Montemayor's Diana

Page 127

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Be not such a niggard of thy skill, Arsileus, which the heauens and nature haue so bountifully bestowed on thee: for, she that doth aske it at thy hands, will not denie to pleasure thee in any thing she may. Sing if it be possible that song, which (at the request of Argastus) thou didst make in the name of thy father Arsenius, when, for hir loue, you both serued and sued to the faire Shepherdesse Belisa. Thy condition is strange Amarillis (saide the Shepherd againe) still demanding that of me, which doth least of all content me. What shall I do, for perforce I must please thee, and yet not perforce, since he were very discourteous (to say the truth) that would not of his own accord do thee any seruice he could. But now thou seest, how my ill fortune doth euer narrowly pursue me, when I woulde faine take some small respite, and ease from my greeuous thoughts. And seeing the great reason I haue (Amarillis) to burst out in continuall lamentations and teares, why dost thou then command me to sing? What pleasure dost thou take to offende the occasions of my sorrowe? I pray God thou maist neuer haue the like, to feele the greefe that I do, bicause For∣tune might not (so greatly to thy cost) informe thee of my paine. Thou kno∣west well enough I haue lost my Belisa, and that I liue without hope of her re∣couerie. Why dost thou then commaund me to sing? But since I will not haue thee conceiue an opinion of me to be discourteous (for it was neuer my manner and condition to be accounted so amongst faire Shepherdesses, to whom we Shep∣herdes, and my selfe especially for my Belisas sake, owe all respect of loue and dutie, and are so much beholding) I will endeuour (though most against my minde) to content thee: Whereupon taking vp his Rebecke that lay hard by him, he began to tune it, and doe that, which the Shepherdesse requested him. Felismena, that was listening to their talke, might heare very well what speeches passed betweene them; And when she sawe they talked of Arsenius, and Arsileus, seruants to faire Belisa, (both which she tooke to be long since dead, as Belisa had told, not only her, but the Nymphes also, & the Shepherds, when they found her in the Shepherds coat in the Iland) she verily thought, that all, that she heard, and sawe there, was but a meere dreame, or some fantastick illusion. But giuing attentiue eare, she perceiued how the Shepherd began to touch his Rebecke so diuinely, that she thought it to be some celestiall musicke, who hauing plaide on it a little with a more heauenly then hu∣mane voice, began to sing this song following.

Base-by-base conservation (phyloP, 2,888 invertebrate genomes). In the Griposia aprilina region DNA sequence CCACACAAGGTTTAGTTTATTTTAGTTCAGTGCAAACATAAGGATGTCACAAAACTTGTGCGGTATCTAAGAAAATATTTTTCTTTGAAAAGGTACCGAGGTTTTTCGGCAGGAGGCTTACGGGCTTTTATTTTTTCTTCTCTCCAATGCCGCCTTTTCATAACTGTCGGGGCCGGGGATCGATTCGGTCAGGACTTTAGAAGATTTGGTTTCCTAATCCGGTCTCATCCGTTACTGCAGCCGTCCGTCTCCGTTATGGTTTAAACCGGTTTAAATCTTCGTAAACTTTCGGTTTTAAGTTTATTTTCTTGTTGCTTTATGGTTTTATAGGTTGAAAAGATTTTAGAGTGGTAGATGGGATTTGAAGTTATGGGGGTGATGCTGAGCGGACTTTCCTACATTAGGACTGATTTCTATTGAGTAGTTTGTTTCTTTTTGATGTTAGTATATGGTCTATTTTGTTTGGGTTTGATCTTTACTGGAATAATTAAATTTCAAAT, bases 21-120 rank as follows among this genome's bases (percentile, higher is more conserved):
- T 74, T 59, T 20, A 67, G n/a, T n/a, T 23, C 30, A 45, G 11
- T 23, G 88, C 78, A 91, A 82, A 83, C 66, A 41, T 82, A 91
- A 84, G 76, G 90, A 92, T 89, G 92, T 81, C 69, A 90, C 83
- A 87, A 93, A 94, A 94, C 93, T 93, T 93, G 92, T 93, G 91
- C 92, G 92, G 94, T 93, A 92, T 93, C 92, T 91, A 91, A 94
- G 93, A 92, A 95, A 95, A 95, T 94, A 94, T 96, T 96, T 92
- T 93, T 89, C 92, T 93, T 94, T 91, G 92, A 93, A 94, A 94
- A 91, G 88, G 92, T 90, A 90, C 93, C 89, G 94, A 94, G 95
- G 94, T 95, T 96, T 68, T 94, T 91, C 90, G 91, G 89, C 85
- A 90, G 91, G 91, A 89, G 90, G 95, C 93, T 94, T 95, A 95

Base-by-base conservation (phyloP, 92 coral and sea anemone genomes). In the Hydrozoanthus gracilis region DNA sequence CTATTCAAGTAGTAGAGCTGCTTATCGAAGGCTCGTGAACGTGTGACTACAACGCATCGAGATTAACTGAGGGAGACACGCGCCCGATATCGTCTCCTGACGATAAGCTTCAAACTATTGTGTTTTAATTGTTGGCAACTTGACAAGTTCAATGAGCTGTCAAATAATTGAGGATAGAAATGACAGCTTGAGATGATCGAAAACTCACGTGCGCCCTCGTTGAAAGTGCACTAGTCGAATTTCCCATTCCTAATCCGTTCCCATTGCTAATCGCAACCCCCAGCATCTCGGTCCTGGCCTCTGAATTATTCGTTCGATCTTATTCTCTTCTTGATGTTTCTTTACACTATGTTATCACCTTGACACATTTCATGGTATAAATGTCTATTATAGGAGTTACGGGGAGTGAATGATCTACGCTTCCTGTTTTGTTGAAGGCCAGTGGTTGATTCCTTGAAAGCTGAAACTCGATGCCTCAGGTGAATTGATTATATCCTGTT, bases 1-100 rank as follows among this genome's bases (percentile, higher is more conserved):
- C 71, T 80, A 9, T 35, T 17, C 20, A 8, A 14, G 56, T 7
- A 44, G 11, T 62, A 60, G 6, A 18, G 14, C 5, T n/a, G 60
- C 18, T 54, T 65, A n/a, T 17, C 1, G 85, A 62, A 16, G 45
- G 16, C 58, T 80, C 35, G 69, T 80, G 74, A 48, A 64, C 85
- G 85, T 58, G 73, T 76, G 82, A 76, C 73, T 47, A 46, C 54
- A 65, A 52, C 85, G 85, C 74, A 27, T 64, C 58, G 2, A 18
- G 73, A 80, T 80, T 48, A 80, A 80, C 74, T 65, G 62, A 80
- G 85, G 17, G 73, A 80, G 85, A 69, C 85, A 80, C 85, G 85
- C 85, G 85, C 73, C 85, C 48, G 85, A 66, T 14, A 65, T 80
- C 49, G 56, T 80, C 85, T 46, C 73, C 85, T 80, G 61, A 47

O Vainiest hopes, Alas, how many Daies
Haue I beene bondslaue to a braue Deceite?
And how, in vaine, haue these two wearied Eies
With show’rs of teares watred this pleasant Vale?
Appaid I am of cruell Loue, and Fortune,
And knowe not yet whereof I doe Complaine.

No small harmes I must passe, smce I Complaine,
For, to endure, framed are all my Daies,
The traunces, and deceites of Loue and Fortune:
But whence Complaine I, of a braue Deceite,
Of such a Shepher desse within this Vale,
On whom (to my great harme) I cast mine Eies?

Yet am I much beholding to my Eies,
(Although with greefe of them I doe Complaine)

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